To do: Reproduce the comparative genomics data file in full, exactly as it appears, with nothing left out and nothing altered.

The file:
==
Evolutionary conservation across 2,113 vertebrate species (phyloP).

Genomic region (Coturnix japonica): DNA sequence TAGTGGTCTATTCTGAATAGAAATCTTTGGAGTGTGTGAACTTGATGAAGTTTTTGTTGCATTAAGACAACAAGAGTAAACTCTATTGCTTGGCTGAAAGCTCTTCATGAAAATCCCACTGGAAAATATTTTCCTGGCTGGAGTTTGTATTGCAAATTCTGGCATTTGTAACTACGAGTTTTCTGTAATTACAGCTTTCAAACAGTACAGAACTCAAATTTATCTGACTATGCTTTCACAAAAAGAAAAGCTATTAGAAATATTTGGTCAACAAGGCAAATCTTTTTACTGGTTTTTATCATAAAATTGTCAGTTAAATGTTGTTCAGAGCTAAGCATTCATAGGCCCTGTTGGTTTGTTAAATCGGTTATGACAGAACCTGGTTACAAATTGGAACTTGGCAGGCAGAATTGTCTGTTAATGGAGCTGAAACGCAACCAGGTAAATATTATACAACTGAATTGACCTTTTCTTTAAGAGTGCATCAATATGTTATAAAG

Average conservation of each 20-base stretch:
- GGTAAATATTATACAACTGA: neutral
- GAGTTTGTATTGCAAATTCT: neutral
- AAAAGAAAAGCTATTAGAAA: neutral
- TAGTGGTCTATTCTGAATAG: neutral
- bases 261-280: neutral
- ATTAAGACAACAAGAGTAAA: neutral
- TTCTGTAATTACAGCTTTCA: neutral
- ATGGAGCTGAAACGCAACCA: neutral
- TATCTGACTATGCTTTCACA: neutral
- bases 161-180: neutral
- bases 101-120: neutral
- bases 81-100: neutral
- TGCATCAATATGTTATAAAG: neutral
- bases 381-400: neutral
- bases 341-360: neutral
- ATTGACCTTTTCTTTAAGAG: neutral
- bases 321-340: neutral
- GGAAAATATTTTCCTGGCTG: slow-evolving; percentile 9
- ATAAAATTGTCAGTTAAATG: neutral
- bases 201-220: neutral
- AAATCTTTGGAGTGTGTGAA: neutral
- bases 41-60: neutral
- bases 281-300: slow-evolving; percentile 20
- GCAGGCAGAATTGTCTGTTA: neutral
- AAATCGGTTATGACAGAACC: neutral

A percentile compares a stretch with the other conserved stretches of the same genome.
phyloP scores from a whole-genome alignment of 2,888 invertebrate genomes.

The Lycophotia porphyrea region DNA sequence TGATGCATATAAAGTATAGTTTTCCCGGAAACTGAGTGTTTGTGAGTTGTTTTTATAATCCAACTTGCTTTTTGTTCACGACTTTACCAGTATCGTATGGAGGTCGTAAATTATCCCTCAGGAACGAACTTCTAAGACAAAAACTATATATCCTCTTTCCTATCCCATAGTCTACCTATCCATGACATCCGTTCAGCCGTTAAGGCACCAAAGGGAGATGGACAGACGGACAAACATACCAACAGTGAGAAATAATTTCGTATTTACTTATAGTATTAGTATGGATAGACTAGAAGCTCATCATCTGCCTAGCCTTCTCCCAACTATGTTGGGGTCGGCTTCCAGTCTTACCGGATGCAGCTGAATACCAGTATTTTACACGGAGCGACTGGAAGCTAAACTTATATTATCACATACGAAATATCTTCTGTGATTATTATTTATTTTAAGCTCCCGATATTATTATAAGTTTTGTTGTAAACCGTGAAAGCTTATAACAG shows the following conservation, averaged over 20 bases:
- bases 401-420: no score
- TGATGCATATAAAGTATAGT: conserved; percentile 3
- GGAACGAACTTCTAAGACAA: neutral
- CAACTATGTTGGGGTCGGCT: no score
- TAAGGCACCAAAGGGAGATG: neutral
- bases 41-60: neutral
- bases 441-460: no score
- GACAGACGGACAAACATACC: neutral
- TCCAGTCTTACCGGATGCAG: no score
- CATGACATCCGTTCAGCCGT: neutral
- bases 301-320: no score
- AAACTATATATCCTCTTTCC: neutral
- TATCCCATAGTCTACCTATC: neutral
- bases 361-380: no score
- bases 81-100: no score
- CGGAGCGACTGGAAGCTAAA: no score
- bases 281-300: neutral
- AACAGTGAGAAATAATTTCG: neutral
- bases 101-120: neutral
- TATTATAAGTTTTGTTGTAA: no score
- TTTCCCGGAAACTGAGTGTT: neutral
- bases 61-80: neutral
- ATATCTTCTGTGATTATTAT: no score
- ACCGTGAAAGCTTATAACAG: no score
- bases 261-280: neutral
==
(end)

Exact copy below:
Evolutionary conservation across 2,113 vertebrate species (phyloP).

Genomic region (Coturnix japonica): DNA sequence TAGTGGTCTATTCTGAATAGAAATCTTTGGAGTGTGTGAACTTGATGAAGTTTTTGTTGCATTAAGACAACAAGAGTAAACTCTATTGCTTGGCTGAAAGCTCTTCATGAAAATCCCACTGGAAAATATTTTCCTGGCTGGAGTTTGTATTGCAAATTCTGGCATTTGTAACTACGAGTTTTCTGTAATTACAGCTTTCAAACAGTACAGAACTCAAATTTATCTGACTATGCTTTCACAAAAAGAAAAGCTATTAGAAATATTTGGTCAACAAGGCAAATCTTTTTACTGGTTTTTATCATAAAATTGTCAGTTAAATGTTGTTCAGAGCTAAGCATTCATAGGCCCTGTTGGTTTGTTAAATCGGTTATGACAGAACCTGGTTACAAATTGGAACTTGGCAGGCAGAATTGTCTGTTAATGGAGCTGAAACGCAACCAGGTAAATATTATACAACTGAATTGACCTTTTCTTTAAGAGTGCATCAATATGTTATAAAG

Average conservation of each 20-base stretch:
- GGTAAATATTATACAACTGA: neutral
- GAGTTTGTATTGCAAATTCT: neutral
- AAAAGAAAAGCTATTAGAAA: neutral
- TAGTGGTCTATTCTGAATAG: neutral
- bases 261-280: neutral
- ATTAAGACAACAAGAGTAAA: neutral
- TTCTGTAATTACAGCTTTCA: neutral
- ATGGAGCTGAAACGCAACCA: neutral
- TATCTGACTATGCTTTCACA: neutral
- bases 161-180: neutral
- bases 101-120: neutral
- bases 81-100: neutral
- TGCATCAATATGTTATAAAG: neutral
- bases 381-400: neutral
- bases 341-360: neutral
- ATTGACCTTTTCTTTAAGAG: neutral
- bases 321-340: neutral
- GGAAAATATTTTCCTGGCTG: slow-evolving; percentile 9
- ATAAAATTGTCAGTTAAATG: neutral
- bases 201-220: neutral
- AAATCTTTGGAGTGTGTGAA: neutral
- bases 41-60: neutral
- bases 281-300: slow-evolving; percentile 20
- GCAGGCAGAATTGTCTGTTA: neutral
- AAATCGGTTATGACAGAACC: neutral

A percentile compares a stretch with the other conserved stretches of the same genome.
phyloP scores from a whole-genome alignment of 2,888 invertebrate genomes.

The Lycophotia porphyrea region DNA sequence TGATGCATATAAAGTATAGTTTTCCCGGAAACTGAGTGTTTGTGAGTTGTTTTTATAATCCAACTTGCTTTTTGTTCACGACTTTACCAGTATCGTATGGAGGTCGTAAATTATCCCTCAGGAACGAACTTCTAAGACAAAAACTATATATCCTCTTTCCTATCCCATAGTCTACCTATCCATGACATCCGTTCAGCCGTTAAGGCACCAAAGGGAGATGGACAGACGGACAAACATACCAACAGTGAGAAATAATTTCGTATTTACTTATAGTATTAGTATGGATAGACTAGAAGCTCATCATCTGCCTAGCCTTCTCCCAACTATGTTGGGGTCGGCTTCCAGTCTTACCGGATGCAGCTGAATACCAGTATTTTACACGGAGCGACTGGAAGCTAAACTTATATTATCACATACGAAATATCTTCTGTGATTATTATTTATTTTAAGCTCCCGATATTATTATAAGTTTTGTTGTAAACCGTGAAAGCTTATAACAG shows the following conservation, averaged over 20 bases:
- bases 401-420: no score
- TGATGCATATAAAGTATAGT: conserved; percentile 3
- GGAACGAACTTCTAAGACAA: neutral
- CAACTATGTTGGGGTCGGCT: no score
- TAAGGCACCAAAGGGAGATG: neutral
- bases 41-60: neutral
- bases 441-460: no score
- GACAGACGGACAAACATACC: neutral
- TCCAGTCTTACCGGATGCAG: no score
- CATGACATCCGTTCAGCCGT: neutral
- bases 301-320: no score
- AAACTATATATCCTCTTTCC: neutral
- TATCCCATAGTCTACCTATC: neutral
- bases 361-380: no score
- bases 81-100: no score
- CGGAGCGACTGGAAGCTAAA: no score
- bases 281-300: neutral
- AACAGTGAGAAATAATTTCG: neutral
- bases 101-120: neutral
- TATTATAAGTTTTGTTGTAA: no score
- TTTCCCGGAAACTGAGTGTT: neutral
- bases 61-80: neutral
- ATATCTTCTGTGATTATTAT: no score
- ACCGTGAAAGCTTATAACAG: no score
- bases 261-280: neutral